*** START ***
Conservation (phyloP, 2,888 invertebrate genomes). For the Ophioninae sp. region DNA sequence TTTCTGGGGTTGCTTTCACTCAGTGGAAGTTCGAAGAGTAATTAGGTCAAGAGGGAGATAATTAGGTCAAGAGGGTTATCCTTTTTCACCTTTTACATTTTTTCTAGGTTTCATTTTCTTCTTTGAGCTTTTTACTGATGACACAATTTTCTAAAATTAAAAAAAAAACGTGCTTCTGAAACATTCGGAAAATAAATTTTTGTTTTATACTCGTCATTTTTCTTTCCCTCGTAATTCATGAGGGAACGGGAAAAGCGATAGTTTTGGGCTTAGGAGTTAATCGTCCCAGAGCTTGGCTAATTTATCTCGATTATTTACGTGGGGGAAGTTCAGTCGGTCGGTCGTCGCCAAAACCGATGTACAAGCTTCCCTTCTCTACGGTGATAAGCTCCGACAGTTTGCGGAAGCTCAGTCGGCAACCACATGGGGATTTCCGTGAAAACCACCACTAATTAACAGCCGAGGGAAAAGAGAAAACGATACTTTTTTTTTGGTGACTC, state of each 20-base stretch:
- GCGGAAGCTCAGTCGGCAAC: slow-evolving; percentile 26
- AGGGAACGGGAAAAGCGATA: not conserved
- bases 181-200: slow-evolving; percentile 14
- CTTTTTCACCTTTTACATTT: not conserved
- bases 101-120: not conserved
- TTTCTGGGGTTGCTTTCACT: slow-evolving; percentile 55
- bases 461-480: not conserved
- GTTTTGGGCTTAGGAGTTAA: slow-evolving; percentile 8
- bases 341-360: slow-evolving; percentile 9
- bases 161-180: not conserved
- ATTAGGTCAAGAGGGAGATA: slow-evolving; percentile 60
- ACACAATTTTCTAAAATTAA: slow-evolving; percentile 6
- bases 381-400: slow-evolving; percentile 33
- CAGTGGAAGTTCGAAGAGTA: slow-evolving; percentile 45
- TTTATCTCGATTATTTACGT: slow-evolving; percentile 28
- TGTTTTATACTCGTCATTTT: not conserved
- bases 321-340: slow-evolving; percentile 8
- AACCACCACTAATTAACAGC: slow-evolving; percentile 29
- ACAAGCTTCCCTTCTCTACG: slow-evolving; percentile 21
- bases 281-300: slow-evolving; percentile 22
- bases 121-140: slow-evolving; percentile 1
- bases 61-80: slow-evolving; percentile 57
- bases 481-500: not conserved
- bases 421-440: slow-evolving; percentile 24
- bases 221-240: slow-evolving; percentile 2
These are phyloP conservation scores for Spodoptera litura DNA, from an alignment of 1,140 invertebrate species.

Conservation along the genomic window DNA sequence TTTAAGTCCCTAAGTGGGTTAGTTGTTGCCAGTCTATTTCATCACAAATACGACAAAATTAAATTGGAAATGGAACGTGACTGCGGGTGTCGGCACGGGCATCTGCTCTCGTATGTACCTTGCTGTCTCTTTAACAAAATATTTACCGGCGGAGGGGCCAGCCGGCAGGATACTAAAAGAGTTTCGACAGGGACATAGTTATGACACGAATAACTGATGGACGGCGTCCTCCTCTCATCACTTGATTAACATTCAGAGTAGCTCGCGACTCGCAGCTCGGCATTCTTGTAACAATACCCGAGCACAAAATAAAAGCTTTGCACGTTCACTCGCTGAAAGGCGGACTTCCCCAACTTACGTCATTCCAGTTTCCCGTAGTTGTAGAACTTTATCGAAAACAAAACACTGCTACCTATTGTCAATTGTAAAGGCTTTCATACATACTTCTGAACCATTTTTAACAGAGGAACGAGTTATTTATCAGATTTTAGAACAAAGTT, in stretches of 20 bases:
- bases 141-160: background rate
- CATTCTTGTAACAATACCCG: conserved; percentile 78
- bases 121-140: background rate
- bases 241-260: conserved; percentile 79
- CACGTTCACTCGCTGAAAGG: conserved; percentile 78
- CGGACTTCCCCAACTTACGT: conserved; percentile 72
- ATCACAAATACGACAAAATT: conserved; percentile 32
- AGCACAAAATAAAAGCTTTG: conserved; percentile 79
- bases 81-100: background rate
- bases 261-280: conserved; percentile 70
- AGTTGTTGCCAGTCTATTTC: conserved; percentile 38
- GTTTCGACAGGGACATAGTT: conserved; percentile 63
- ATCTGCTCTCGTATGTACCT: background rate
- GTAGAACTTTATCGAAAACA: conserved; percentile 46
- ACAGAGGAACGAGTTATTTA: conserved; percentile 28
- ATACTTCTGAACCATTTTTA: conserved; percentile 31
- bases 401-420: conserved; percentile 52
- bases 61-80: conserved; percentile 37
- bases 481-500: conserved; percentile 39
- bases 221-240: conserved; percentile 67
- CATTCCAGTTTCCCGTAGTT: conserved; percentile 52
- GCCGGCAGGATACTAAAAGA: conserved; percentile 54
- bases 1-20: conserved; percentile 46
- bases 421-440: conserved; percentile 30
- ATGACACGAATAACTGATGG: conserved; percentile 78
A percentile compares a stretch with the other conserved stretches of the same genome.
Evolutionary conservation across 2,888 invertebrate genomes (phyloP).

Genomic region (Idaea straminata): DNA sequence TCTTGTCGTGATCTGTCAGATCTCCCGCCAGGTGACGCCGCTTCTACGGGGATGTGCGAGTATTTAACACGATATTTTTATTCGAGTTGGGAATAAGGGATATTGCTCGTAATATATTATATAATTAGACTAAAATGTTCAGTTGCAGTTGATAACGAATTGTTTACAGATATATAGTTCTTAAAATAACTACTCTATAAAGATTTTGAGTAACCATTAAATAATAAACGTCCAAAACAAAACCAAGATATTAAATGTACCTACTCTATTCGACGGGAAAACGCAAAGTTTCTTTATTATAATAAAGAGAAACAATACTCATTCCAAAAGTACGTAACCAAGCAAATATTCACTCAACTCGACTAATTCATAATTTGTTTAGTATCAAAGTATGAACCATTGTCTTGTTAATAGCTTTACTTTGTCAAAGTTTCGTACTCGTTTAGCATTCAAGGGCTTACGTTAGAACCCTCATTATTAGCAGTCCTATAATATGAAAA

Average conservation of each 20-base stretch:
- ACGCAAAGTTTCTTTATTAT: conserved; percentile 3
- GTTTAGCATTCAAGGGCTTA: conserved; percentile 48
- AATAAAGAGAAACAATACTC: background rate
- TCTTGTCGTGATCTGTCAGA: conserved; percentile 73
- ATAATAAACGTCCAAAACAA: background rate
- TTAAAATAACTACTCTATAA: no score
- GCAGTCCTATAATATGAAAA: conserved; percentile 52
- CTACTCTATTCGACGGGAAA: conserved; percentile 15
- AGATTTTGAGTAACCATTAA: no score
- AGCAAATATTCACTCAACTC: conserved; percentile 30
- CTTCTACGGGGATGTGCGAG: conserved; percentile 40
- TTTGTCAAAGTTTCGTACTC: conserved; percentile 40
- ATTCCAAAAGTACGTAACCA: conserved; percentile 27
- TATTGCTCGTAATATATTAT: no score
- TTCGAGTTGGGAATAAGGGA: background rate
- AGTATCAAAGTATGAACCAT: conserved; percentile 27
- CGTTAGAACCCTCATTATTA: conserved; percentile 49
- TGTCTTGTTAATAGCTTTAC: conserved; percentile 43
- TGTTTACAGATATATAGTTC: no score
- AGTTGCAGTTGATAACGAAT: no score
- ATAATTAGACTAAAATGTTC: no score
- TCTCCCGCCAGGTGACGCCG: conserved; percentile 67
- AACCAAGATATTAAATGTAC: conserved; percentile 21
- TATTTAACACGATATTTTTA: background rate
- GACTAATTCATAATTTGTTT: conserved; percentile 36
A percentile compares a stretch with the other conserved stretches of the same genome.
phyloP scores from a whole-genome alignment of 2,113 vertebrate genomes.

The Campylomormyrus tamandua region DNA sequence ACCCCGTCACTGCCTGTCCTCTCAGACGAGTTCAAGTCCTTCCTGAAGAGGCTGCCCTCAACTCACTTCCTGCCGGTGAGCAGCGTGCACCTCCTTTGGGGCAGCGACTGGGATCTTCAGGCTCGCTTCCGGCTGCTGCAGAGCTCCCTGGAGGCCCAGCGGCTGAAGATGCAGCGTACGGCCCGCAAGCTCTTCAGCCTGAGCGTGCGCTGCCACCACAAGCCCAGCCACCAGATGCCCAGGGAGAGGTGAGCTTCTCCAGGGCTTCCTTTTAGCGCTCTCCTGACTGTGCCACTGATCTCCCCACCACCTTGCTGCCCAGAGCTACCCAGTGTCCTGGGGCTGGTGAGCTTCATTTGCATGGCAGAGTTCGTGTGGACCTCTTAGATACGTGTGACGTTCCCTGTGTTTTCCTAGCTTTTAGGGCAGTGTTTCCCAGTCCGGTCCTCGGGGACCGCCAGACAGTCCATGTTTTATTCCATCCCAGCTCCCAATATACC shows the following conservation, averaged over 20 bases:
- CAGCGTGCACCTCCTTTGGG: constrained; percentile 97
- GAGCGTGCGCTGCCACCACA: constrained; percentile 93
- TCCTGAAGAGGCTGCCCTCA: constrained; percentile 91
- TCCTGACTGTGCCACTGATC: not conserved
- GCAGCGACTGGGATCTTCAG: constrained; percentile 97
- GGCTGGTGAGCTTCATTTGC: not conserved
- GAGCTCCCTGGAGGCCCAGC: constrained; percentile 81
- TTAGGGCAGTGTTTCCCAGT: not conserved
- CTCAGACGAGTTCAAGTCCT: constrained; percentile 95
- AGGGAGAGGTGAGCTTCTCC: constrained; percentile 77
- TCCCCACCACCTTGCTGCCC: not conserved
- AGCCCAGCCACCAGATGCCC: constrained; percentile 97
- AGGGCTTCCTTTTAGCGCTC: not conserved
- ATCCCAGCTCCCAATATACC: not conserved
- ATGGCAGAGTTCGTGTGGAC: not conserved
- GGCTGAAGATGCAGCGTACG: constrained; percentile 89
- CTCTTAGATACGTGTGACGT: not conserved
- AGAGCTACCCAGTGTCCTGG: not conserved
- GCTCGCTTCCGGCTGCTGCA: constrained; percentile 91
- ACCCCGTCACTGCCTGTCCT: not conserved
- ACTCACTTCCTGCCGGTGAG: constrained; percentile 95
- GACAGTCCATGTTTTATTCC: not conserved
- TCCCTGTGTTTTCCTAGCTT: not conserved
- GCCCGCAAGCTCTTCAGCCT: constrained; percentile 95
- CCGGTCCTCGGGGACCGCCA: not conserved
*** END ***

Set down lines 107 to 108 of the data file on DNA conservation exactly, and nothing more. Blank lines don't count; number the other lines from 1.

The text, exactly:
- GACAGTCCATGTTTTATTCC: not conserved
- TCCCTGTGTTTTCCTAGCTT: not conserved